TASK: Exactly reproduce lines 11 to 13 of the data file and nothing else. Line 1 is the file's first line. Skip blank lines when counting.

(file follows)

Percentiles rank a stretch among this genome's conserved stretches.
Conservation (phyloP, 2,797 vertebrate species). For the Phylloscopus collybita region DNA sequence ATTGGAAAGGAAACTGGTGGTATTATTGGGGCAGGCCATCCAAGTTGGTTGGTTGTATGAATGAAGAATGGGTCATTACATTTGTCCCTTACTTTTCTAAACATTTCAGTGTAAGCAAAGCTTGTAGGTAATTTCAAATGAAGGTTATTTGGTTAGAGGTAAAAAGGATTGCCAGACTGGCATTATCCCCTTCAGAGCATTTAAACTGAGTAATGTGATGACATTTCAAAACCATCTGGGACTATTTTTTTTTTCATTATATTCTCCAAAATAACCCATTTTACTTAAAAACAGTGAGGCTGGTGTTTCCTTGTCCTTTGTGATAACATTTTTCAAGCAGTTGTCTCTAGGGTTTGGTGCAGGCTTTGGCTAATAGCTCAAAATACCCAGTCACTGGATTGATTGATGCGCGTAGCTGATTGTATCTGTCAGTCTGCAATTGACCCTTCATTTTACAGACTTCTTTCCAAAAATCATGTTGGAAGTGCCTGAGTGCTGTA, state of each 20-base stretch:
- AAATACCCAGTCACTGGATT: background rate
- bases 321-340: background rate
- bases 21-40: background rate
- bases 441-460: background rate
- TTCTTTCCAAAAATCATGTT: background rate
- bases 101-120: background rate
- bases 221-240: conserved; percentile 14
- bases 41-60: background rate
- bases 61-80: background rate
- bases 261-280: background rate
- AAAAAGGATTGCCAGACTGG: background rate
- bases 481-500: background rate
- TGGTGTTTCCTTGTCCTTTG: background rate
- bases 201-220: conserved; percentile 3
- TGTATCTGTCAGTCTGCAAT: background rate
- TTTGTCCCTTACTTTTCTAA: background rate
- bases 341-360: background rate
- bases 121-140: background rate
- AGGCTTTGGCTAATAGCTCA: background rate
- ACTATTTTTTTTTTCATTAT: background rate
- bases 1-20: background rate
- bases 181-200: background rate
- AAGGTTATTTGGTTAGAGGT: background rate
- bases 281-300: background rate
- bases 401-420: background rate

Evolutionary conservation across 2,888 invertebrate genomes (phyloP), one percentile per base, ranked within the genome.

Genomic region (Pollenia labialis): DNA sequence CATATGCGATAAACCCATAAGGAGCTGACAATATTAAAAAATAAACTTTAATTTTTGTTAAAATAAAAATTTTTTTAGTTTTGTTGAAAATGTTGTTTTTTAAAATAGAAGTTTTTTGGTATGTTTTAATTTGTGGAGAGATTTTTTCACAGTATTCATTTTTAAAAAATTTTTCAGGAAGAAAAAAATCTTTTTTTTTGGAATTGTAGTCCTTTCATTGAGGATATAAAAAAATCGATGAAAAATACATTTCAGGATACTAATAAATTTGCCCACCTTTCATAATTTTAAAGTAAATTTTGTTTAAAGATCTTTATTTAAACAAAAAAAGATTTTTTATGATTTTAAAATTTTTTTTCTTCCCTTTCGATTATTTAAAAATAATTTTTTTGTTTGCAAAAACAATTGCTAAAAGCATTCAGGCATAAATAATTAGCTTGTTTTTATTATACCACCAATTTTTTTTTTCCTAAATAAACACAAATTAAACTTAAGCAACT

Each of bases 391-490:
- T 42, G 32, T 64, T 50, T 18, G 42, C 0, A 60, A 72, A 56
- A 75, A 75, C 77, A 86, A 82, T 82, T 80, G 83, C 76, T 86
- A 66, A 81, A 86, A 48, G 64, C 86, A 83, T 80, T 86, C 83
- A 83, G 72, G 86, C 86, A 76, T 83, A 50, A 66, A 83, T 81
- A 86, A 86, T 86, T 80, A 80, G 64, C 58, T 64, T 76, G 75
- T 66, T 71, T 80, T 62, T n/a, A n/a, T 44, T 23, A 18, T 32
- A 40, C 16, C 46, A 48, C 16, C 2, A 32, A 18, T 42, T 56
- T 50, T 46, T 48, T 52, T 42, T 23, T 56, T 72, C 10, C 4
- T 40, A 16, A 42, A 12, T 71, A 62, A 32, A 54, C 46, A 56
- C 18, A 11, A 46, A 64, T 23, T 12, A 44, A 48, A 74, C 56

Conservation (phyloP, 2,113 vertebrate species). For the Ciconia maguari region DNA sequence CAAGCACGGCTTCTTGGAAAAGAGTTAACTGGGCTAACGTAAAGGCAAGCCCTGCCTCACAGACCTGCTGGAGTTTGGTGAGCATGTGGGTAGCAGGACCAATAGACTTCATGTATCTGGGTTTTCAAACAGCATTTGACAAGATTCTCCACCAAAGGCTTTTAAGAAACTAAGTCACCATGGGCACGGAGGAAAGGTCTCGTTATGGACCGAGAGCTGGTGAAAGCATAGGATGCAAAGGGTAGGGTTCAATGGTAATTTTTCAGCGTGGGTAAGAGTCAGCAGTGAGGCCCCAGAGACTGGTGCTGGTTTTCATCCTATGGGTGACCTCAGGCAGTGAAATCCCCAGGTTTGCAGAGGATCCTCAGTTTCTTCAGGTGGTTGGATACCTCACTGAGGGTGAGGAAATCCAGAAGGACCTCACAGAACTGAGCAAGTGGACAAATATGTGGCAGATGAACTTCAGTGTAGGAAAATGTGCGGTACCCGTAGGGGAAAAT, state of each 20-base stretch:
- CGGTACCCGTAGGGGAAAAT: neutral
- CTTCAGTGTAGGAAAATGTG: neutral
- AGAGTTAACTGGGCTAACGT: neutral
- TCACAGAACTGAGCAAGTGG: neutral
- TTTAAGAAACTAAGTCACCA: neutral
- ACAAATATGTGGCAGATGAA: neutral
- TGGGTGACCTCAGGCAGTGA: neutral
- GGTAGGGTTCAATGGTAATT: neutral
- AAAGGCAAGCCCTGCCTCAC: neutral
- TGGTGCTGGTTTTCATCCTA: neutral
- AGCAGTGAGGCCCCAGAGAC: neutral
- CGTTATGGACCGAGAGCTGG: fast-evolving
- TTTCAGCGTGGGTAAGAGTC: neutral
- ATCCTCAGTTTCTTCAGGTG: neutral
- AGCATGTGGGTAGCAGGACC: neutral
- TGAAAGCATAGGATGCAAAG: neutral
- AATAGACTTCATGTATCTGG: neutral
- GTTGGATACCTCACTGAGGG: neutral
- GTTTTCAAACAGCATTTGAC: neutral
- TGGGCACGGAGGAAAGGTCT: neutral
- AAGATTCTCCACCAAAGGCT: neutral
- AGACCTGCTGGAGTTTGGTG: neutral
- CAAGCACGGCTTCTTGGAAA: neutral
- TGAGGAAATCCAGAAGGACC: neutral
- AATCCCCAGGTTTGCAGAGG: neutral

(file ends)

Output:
- bases 61-80: background rate
- bases 261-280: background rate
- AAAAAGGATTGCCAGACTGG: background rate